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Can a Guinea Pig and Rabbit Be BFFs? 4 Reasons Why This is Not the Best Idea

Let’s start with the bottom line: No, you should not house guinea pigs and rabbits together. It may at first seem like an efficient space-saving idea, or a smart way to socialize two kinds of cute, fluffy animals that you love, but none of these reasons justify the danger that sharing an enclosure could cause. Before you find yourself rushing off to your vet, full of regret, here are several reasons why you shouldn’t try in the first place:

1. Guinea Pigs and Rabbits Have Different Diets

Guinea pigs need a diet that is rich in vitamin C. Rabbits are much better at absorbing vitamin C from their food, and in fact can develop illnesses if they are exposed to too much of it. This is why guinea pig food and pellets are designed differently than rabbit food. Rabbits may also have a tendency to bully their smaller counterpart-guinea pigs, which can result in the guinea pig not getting all of the food it needs. This kind of behavior leads us to our next point…

2. Guinea Pigs Are from Venus. Rabbits Are From Mars: Decoding Behavioral Differences

They don’t have the same behavioral habits mainly because they are not of the same species. And since they certainly don’t speak the same language, their communication is, well, nonexistent. Rabbits are larger than guinea pigs, and can easily injure a guinea pig without meaning to. That fluffy bunny of yours may well bully the guinea pig with his or her sharp claws, and when a rabbit jumps around and kicks its powerful hind legs, even when it’s just for fun or exercise, they can injure and overpower unassuming guinea pigs. Buck rabbits may try to mount and mate with a guinea pig, and while the guinea pig can’t possibly become pregnant, it would likely cause the guinea pig stress and/or injury.

3. Why Won’t You Hold Me? Cuddlers vs Loners

When it comes to showing affection, rabbits and guinea pigs differ in their behavior as well. Rabbits bond through cuddling and grooming one another. This is unlike guinea pigs who do not groom each other. Guinea pigs do enjoy spending time with their own species, but they’re more solitary animals and keep to themselves. If you take a rabbit who wants to cuddle, and add a guinea pig who wants to be alone, then you get… conflict! The rabbit can become depressed and lonely, the guinea pig may be irritated, and that’s not the fluffy utopia you imagined.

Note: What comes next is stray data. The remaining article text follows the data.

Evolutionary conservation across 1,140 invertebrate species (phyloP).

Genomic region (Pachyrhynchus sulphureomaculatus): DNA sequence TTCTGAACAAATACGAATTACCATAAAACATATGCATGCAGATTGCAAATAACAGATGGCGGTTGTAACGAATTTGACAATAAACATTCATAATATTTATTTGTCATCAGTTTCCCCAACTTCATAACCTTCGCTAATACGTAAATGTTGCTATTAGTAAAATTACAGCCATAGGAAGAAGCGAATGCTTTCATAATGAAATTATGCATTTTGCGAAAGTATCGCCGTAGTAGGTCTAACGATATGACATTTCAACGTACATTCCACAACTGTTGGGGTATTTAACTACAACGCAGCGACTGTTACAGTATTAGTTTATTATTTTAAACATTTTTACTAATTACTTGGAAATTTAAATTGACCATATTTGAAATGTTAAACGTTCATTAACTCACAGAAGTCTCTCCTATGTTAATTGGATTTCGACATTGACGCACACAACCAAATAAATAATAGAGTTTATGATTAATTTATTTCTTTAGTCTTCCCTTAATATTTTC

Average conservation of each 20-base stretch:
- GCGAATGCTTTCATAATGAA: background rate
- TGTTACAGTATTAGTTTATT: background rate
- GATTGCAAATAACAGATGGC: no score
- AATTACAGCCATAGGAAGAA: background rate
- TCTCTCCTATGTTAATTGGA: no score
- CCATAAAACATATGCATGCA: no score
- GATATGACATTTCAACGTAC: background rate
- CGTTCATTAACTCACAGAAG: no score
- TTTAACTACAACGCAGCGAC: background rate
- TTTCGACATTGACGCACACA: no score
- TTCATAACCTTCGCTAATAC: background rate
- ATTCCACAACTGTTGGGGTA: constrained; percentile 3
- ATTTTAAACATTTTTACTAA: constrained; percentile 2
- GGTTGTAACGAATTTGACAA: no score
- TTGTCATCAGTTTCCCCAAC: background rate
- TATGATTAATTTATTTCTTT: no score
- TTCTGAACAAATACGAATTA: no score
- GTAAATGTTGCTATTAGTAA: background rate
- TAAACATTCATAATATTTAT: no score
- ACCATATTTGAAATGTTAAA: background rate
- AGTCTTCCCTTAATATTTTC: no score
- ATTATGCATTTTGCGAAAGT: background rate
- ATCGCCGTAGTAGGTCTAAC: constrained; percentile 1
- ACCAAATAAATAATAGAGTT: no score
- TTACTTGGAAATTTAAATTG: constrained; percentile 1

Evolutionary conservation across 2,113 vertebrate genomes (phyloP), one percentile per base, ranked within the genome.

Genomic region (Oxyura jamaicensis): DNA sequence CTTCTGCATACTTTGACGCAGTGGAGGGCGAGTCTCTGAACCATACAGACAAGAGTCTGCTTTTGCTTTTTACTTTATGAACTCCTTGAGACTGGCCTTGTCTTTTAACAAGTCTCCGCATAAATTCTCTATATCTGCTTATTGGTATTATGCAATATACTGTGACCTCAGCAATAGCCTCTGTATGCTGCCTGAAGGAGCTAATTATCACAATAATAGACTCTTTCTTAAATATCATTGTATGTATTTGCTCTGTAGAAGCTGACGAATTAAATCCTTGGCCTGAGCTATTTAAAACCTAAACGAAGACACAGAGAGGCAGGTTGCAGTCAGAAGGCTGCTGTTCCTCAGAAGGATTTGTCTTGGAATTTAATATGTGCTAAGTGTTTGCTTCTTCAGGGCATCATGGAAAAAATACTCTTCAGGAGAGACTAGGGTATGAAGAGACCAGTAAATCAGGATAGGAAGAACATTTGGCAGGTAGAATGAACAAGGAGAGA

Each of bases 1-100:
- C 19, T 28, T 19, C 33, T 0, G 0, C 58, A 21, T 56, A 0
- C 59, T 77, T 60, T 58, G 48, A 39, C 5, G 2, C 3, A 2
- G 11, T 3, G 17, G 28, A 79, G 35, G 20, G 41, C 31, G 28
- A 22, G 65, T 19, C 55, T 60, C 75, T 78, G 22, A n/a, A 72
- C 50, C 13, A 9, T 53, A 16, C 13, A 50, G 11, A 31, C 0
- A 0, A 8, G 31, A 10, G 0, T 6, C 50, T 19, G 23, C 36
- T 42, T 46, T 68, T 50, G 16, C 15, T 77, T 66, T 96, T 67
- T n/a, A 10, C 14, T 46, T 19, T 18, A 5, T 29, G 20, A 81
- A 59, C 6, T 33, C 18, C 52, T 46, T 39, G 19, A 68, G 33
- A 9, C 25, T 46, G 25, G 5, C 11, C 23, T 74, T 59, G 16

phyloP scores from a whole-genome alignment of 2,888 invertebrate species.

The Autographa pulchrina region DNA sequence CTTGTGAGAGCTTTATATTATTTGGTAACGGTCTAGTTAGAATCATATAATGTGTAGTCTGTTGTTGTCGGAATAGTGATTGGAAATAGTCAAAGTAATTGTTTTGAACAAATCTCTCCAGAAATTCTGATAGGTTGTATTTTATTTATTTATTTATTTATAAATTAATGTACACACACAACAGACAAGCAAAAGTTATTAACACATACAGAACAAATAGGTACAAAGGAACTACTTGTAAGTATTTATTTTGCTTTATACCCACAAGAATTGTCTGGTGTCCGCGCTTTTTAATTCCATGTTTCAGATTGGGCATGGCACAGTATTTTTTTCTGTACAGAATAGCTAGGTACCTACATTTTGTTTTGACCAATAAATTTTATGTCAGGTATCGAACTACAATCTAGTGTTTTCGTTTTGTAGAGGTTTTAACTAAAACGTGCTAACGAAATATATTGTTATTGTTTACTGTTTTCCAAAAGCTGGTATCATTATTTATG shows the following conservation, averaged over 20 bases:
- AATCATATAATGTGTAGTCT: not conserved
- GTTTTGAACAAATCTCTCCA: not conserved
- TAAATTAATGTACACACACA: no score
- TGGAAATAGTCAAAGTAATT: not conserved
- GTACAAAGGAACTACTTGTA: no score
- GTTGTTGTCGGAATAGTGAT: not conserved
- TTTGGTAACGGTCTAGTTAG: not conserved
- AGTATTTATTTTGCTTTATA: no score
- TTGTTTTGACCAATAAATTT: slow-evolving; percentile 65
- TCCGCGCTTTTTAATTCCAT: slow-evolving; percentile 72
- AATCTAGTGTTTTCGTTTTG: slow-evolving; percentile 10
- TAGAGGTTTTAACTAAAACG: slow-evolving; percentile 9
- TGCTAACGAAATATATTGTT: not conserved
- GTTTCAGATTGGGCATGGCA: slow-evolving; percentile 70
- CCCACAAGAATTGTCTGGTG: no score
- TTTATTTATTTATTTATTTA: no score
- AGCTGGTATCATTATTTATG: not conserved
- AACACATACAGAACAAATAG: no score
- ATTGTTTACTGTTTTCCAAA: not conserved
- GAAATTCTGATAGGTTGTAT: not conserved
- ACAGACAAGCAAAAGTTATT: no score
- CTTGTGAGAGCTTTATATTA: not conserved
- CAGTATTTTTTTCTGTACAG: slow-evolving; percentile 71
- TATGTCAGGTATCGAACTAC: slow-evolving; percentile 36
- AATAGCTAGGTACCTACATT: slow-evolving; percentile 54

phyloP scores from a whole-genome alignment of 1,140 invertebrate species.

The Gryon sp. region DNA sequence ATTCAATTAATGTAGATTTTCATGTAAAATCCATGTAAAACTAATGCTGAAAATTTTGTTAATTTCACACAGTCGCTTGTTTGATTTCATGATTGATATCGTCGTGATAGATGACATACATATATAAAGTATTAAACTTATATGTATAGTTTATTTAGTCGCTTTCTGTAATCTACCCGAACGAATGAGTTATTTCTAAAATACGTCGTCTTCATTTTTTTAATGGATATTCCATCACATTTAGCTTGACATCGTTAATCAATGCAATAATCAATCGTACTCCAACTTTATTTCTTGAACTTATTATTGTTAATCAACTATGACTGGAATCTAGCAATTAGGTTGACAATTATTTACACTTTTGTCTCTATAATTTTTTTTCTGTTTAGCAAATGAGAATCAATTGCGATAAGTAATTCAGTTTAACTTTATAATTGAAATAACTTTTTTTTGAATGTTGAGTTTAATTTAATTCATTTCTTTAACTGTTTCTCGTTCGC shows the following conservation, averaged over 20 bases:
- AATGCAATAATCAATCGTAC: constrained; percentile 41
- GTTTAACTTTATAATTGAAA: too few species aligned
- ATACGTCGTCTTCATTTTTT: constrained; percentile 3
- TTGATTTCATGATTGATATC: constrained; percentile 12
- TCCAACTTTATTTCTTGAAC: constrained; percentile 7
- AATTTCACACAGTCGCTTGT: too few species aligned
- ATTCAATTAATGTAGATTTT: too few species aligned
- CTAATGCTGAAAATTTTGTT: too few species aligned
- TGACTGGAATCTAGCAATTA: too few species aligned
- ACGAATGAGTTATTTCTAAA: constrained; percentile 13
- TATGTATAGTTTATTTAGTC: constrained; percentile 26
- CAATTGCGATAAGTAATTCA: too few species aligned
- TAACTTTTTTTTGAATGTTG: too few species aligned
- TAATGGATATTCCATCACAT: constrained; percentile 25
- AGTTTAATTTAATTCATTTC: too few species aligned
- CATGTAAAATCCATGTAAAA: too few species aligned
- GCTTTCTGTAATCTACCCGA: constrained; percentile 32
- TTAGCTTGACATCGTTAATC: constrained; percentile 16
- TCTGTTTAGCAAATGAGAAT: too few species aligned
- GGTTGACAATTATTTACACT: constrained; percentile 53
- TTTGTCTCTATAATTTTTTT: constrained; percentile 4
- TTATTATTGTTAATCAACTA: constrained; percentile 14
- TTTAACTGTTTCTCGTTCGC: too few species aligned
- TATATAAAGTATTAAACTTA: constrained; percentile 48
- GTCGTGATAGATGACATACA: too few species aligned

4. Rabbits Can Make Guinea Pigs Very Sick

One way a rabbit can infect a guinea pig is if they use their sharp claws on them and create an open wound on their eyes or skin. This can lead to blindness and/or infections. Many rabbits carry a bacterium called Bordetella bronchiseptica (as well as Pasteurella), both of which can be passed to an unsuspecting guinea pig and cause respiratory issues. Rabbits can live their entire lives without experiencing symptoms from these bacteria, but for a guinea pig they can mean sickness or death.

5. What if they’re already living together?

Ask any exotics vet, and they will tell you that the best companionship for a rabbit is you or another rabbit. The same goes for guinea pigs. But if their communal arrangement has already been in place, and it’s working out for your pets, then it might be more detrimental to your guinea pig and rabbit if you separate them. Abruptly separating them can cause them stress and anxiety. In order to maintain a safe environment, please take a few cautionary steps.

Monitor the diets of both pets, feeding them separately if necessary. Spaying or neutering your rabbit can reduce their aggressive behavior, and may help prevent the bunny from mounting the guinea pig. You should also provide hiding spaces that only your guinea pig can fit into, so that they can find a safe shelter should they need one.

We hope this has been helpful in explaining why these lovable pets should have their own enclosures. . Some of you might be thinking that you have a large enough enclosure, or perhaps your fluffy friends are an exception to the rule and hey, you might be right. But from a veterinarian’s experience, (and trust us, we’ve seen it all,) it’s not worth the risks.

Live in the Tri-State Area?

Long Island Bird & Exotics specialize in small mammals and exotic pets. You can schedule a visit or call 516-482-1101.

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1 Comment

Katherine Canon
Katherine Canon
Aug 02, 2021

If you separate them when they have bonded just get another cage and just put them side by side so they can see each other. This fix the problem with the guinea pig not getting hurt but still can socialize.

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